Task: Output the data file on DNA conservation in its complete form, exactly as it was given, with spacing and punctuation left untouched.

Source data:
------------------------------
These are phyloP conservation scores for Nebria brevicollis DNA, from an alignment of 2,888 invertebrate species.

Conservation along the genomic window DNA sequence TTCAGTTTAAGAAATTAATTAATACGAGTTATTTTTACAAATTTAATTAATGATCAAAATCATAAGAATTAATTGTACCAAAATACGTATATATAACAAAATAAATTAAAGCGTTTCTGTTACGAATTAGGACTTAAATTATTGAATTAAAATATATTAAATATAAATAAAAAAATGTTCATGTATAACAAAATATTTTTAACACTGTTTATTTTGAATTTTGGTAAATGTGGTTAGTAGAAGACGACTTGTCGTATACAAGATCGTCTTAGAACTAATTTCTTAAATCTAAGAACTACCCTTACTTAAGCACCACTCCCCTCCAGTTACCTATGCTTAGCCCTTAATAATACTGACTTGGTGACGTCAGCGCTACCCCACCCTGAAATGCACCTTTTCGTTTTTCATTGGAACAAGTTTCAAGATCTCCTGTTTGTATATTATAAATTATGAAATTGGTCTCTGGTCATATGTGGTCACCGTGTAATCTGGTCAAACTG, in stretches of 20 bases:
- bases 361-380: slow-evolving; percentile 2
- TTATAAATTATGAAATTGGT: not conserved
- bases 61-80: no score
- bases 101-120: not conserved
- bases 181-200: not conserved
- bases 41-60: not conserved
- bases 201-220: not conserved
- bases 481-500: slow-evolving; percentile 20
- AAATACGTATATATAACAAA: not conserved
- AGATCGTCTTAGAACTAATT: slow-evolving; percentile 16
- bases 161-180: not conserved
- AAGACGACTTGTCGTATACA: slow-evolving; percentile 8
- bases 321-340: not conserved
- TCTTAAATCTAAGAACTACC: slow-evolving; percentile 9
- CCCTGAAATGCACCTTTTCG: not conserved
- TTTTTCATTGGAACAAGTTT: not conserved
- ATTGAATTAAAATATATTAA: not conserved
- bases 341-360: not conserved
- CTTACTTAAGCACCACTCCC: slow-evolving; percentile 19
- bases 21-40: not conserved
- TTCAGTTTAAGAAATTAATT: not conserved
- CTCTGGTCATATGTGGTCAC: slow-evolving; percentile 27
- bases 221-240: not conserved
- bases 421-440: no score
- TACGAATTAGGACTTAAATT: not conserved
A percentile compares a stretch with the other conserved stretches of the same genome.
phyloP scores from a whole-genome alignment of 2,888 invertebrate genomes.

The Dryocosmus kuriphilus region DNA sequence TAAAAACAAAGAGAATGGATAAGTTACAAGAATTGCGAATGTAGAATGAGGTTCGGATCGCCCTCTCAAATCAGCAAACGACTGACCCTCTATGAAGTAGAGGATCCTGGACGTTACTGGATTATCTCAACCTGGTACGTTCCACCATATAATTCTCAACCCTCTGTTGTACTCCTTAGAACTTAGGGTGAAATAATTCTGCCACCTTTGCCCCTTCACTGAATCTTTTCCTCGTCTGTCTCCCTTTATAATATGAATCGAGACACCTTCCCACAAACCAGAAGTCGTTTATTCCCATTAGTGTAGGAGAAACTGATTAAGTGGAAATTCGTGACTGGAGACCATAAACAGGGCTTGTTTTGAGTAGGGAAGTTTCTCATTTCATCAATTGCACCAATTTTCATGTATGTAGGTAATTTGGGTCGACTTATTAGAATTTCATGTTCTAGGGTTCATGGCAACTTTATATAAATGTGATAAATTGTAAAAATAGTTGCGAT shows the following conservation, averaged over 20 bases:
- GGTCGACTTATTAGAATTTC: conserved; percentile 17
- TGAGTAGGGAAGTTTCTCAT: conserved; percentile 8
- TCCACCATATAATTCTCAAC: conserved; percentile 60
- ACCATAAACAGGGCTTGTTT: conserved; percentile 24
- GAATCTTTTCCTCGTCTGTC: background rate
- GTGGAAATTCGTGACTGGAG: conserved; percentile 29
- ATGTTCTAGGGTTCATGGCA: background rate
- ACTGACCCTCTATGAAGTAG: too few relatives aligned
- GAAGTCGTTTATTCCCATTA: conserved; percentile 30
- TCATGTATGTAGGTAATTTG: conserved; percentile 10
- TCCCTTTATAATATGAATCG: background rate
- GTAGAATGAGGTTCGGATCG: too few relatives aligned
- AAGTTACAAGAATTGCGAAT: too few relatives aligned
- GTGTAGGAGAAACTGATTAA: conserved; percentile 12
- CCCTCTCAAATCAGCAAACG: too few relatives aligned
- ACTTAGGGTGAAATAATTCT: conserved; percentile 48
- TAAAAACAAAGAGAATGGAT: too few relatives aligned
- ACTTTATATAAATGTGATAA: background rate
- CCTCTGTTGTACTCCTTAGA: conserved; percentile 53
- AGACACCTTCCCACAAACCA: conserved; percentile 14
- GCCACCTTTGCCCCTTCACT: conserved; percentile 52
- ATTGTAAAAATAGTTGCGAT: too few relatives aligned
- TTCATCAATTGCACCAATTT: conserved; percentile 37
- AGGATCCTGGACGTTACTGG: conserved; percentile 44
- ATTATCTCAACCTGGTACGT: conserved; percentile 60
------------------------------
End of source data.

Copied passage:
These are phyloP conservation scores for Nebria brevicollis DNA, from an alignment of 2,888 invertebrate species.

Conservation along the genomic window DNA sequence TTCAGTTTAAGAAATTAATTAATACGAGTTATTTTTACAAATTTAATTAATGATCAAAATCATAAGAATTAATTGTACCAAAATACGTATATATAACAAAATAAATTAAAGCGTTTCTGTTACGAATTAGGACTTAAATTATTGAATTAAAATATATTAAATATAAATAAAAAAATGTTCATGTATAACAAAATATTTTTAACACTGTTTATTTTGAATTTTGGTAAATGTGGTTAGTAGAAGACGACTTGTCGTATACAAGATCGTCTTAGAACTAATTTCTTAAATCTAAGAACTACCCTTACTTAAGCACCACTCCCCTCCAGTTACCTATGCTTAGCCCTTAATAATACTGACTTGGTGACGTCAGCGCTACCCCACCCTGAAATGCACCTTTTCGTTTTTCATTGGAACAAGTTTCAAGATCTCCTGTTTGTATATTATAAATTATGAAATTGGTCTCTGGTCATATGTGGTCACCGTGTAATCTGGTCAAACTG, in stretches of 20 bases:
- bases 361-380: slow-evolving; percentile 2
- TTATAAATTATGAAATTGGT: not conserved
- bases 61-80: no score
- bases 101-120: not conserved
- bases 181-200: not conserved
- bases 41-60: not conserved
- bases 201-220: not conserved
- bases 481-500: slow-evolving; percentile 20
- AAATACGTATATATAACAAA: not conserved
- AGATCGTCTTAGAACTAATT: slow-evolving; percentile 16
- bases 161-180: not conserved
- AAGACGACTTGTCGTATACA: slow-evolving; percentile 8
- bases 321-340: not conserved
- TCTTAAATCTAAGAACTACC: slow-evolving; percentile 9
- CCCTGAAATGCACCTTTTCG: not conserved
- TTTTTCATTGGAACAAGTTT: not conserved
- ATTGAATTAAAATATATTAA: not conserved
- bases 341-360: not conserved
- CTTACTTAAGCACCACTCCC: slow-evolving; percentile 19
- bases 21-40: not conserved
- TTCAGTTTAAGAAATTAATT: not conserved
- CTCTGGTCATATGTGGTCAC: slow-evolving; percentile 27
- bases 221-240: not conserved
- bases 421-440: no score
- TACGAATTAGGACTTAAATT: not conserved
A percentile compares a stretch with the other conserved stretches of the same genome.
phyloP scores from a whole-genome alignment of 2,888 invertebrate genomes.

The Dryocosmus kuriphilus region DNA sequence TAAAAACAAAGAGAATGGATAAGTTACAAGAATTGCGAATGTAGAATGAGGTTCGGATCGCCCTCTCAAATCAGCAAACGACTGACCCTCTATGAAGTAGAGGATCCTGGACGTTACTGGATTATCTCAACCTGGTACGTTCCACCATATAATTCTCAACCCTCTGTTGTACTCCTTAGAACTTAGGGTGAAATAATTCTGCCACCTTTGCCCCTTCACTGAATCTTTTCCTCGTCTGTCTCCCTTTATAATATGAATCGAGACACCTTCCCACAAACCAGAAGTCGTTTATTCCCATTAGTGTAGGAGAAACTGATTAAGTGGAAATTCGTGACTGGAGACCATAAACAGGGCTTGTTTTGAGTAGGGAAGTTTCTCATTTCATCAATTGCACCAATTTTCATGTATGTAGGTAATTTGGGTCGACTTATTAGAATTTCATGTTCTAGGGTTCATGGCAACTTTATATAAATGTGATAAATTGTAAAAATAGTTGCGAT shows the following conservation, averaged over 20 bases:
- GGTCGACTTATTAGAATTTC: conserved; percentile 17
- TGAGTAGGGAAGTTTCTCAT: conserved; percentile 8
- TCCACCATATAATTCTCAAC: conserved; percentile 60
- ACCATAAACAGGGCTTGTTT: conserved; percentile 24
- GAATCTTTTCCTCGTCTGTC: background rate
- GTGGAAATTCGTGACTGGAG: conserved; percentile 29
- ATGTTCTAGGGTTCATGGCA: background rate
- ACTGACCCTCTATGAAGTAG: too few relatives aligned
- GAAGTCGTTTATTCCCATTA: conserved; percentile 30
- TCATGTATGTAGGTAATTTG: conserved; percentile 10
- TCCCTTTATAATATGAATCG: background rate
- GTAGAATGAGGTTCGGATCG: too few relatives aligned
- AAGTTACAAGAATTGCGAAT: too few relatives aligned
- GTGTAGGAGAAACTGATTAA: conserved; percentile 12
- CCCTCTCAAATCAGCAAACG: too few relatives aligned
- ACTTAGGGTGAAATAATTCT: conserved; percentile 48
- TAAAAACAAAGAGAATGGAT: too few relatives aligned
- ACTTTATATAAATGTGATAA: background rate
- CCTCTGTTGTACTCCTTAGA: conserved; percentile 53
- AGACACCTTCCCACAAACCA: conserved; percentile 14
- GCCACCTTTGCCCCTTCACT: conserved; percentile 52
- ATTGTAAAAATAGTTGCGAT: too few relatives aligned
- TTCATCAATTGCACCAATTT: conserved; percentile 37
- AGGATCCTGGACGTTACTGG: conserved; percentile 44
- ATTATCTCAACCTGGTACGT: conserved; percentile 60